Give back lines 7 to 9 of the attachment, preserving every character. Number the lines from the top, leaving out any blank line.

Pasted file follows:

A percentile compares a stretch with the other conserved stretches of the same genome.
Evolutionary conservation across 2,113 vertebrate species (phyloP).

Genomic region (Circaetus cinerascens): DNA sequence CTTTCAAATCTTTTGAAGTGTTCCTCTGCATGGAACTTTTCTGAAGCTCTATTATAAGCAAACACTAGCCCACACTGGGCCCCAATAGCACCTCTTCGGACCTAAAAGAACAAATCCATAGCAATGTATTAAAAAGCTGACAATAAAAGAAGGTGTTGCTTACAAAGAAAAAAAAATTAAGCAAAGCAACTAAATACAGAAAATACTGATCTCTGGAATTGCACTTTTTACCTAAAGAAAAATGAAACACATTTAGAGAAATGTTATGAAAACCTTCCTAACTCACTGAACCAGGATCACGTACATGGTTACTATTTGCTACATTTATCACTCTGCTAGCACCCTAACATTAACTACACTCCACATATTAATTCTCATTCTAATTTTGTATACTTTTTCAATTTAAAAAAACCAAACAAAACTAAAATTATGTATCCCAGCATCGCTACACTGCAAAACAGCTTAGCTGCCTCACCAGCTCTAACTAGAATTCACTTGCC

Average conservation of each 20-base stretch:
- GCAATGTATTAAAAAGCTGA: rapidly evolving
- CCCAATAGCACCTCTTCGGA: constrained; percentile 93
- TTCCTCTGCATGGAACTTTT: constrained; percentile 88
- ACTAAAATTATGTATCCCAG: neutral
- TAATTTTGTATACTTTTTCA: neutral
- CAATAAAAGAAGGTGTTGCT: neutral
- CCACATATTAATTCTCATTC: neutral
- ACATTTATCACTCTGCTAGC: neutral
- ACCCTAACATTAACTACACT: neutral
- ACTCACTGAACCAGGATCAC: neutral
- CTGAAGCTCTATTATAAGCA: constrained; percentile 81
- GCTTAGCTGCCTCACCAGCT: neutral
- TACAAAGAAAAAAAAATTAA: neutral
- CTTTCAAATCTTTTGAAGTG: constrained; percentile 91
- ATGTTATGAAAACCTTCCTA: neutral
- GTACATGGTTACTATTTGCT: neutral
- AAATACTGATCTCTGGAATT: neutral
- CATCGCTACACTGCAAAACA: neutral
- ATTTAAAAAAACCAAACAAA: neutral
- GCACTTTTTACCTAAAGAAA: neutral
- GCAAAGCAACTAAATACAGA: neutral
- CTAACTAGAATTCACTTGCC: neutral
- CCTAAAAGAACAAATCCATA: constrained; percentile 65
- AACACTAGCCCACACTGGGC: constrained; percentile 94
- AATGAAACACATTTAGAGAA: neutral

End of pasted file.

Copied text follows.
- TTCCTCTGCATGGAACTTTT: constrained; percentile 88
- ACTAAAATTATGTATCCCAG: neutral
- TAATTTTGTATACTTTTTCA: neutral